Copyright: JeffHecht Circa 1960: George Goubau at Army Electronics Command Laboratory, Bell Telephone Laboratories and Standard Telecommunication Laboratories begin investigating hollow optical waveguides with regularly spaced lenses January 1961: Charles C. Eaglesfield proposes hollow optical pipeline made of reflective pipes May 1961: Elias Snitzer of American Optical publishes theoretical description of single-mode fibers. 1962-63: Alec Reeves at Standard Telecommunications Laboratories in Harlow, UK, commissions a group to study optical waveguide communications under Antoni E. Karbowiak. One system they study is optical fiber. Autumn 1962: Four groups nearly simultaneously make first semiconductor diode lasers, but they operate only pulsed at liquid-nitrogen temperature. Robert N. Hall's group at General Electric is first. 1963: Karbowiak proposes flexible thin-film waveguide. December 1964: Charles K. Kao takes over STL optical communication program when Karbowiak leaves to become chair of electrical engineering at the University of New South Wales. Kao and George Hockham soon abandon Karbowiak's thin-film waveguide in favor of single-mode optical fiber. January 1966: Kao tells Institution of Electrical Engineers in London that fiber loss could be reduced below 20 decibels per kilometer for inter-office communications. Early 1966: F. F. Roberts starts fiber-optic communications research at British Post Office Research Laboratories July 1966: Kao and Hockham publish paper outlining their proposal in the Proceedings of the Institution of Electrical Engineers. July 1966: John Galt at Bell Labs asks Mort Panish and Izuo Hayashi to figure out why diode lasers have high thresholds at room temperature. September 1966: Alain Werts, a young engineer at CSF in France, publishes proposal similar to Kao's in Frenchlanguage journal L'Onde Electronique, but CSF does nothing further for lack of funding. 1966: Roberts tells William Shaver, a visitor from the Corning Glass Works, about interest in fiber communications. This leads Robert Maurer to start a small research project on fused-silica fibers. 1966: Kao travels to America early in year, but fails to interest Bell Labs. He later finds more interest in Japan. Early 1967: British Post Office allocates an extra 12 million pounds to research; some goes to fiber optics.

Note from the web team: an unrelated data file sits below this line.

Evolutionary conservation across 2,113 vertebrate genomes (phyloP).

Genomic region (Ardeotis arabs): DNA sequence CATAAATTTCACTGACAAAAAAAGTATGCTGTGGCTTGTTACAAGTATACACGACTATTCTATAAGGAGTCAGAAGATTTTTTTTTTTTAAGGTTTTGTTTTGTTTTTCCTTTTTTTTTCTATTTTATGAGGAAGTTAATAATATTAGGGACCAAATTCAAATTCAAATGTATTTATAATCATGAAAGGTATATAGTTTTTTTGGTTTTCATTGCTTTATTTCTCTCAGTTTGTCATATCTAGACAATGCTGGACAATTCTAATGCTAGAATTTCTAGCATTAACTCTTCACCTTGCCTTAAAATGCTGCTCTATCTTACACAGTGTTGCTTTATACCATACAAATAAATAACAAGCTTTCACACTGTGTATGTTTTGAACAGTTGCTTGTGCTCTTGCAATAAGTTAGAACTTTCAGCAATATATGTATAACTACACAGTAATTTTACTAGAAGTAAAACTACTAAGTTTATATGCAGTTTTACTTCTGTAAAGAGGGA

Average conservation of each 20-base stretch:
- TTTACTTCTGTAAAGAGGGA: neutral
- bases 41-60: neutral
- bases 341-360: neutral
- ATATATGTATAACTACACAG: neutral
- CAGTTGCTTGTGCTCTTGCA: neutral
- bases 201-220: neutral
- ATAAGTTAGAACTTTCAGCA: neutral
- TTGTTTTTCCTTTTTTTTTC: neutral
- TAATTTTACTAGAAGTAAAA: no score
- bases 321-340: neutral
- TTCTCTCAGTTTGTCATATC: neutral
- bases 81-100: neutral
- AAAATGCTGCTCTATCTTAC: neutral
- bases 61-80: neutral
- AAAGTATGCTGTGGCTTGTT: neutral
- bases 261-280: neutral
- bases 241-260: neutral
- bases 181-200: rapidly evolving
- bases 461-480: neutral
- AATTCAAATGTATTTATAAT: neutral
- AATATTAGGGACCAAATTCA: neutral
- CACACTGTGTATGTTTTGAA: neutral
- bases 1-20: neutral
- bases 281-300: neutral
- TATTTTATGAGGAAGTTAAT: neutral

Copyright: JeffHecht July 1952: Harold Horace Hopkins applies for a grant from the Royal Society to develop bundles of glass fibers for use as an endoscope at Imperial College of Science and Technology. Hires Narinder S. Kapany as an assistant when he receives grant. Spring 1953: Hopkins tell Fritz Zernicke his idea of fiber bundles; Zernicke tells van Heel, who decides to publish quickly June 12, 1953: van Heel publishes first report of clad fiber in Dutch-language weekly De Ingeneur after submitting brief paper to Nature. January 2, 1954: Hopkins and Kapany and van Heel publish separate papers in Nature. Hopkins and Kapany report imaging bundles of unclad fibers; van Heel reports simple bundles of clad fibers. 1954: Basil Hirschowitz visits Hopkins and Kapany in London from the University of Michigan September 1954: American Optical hires Will Hicks to implement develop fiber-optic image scramblers, an idea O'Brien proposed to the Central Intelligence Agency Summer 1955: Kapany completes doctoral thesis on fiber optics under Hopkins, moves to University of Rochester. Summer 1955: Hirschowitz and C. Wilbur Peters hire undergraduate student Larry Curtiss to work on their fiberoptic endoscope project. Summer 1956: Curtiss suggests making glass clad fibers by melting a tube onto a rod of higher-index glass December 8, 1956: Curtiss makes first glass-clad fibers by rod-in-tube method. February 1957: Hirschowitz is first to test fiber-optic endoscope in a patient. 1957: Image scrambler project ends after Hicks tells CIA the code is easy to break. 1958: Hicks, Paul Kiritsy and Chet Thompson leave American Optical to form Mosaic Fabrications in Southbridge, Mass., the first fiber-optics company. 1958: Alec Reeves begins investigating optical communications at Standard Telecommunication Laboratories 1959: Working with Hicks, American Optical draws fibers so fine they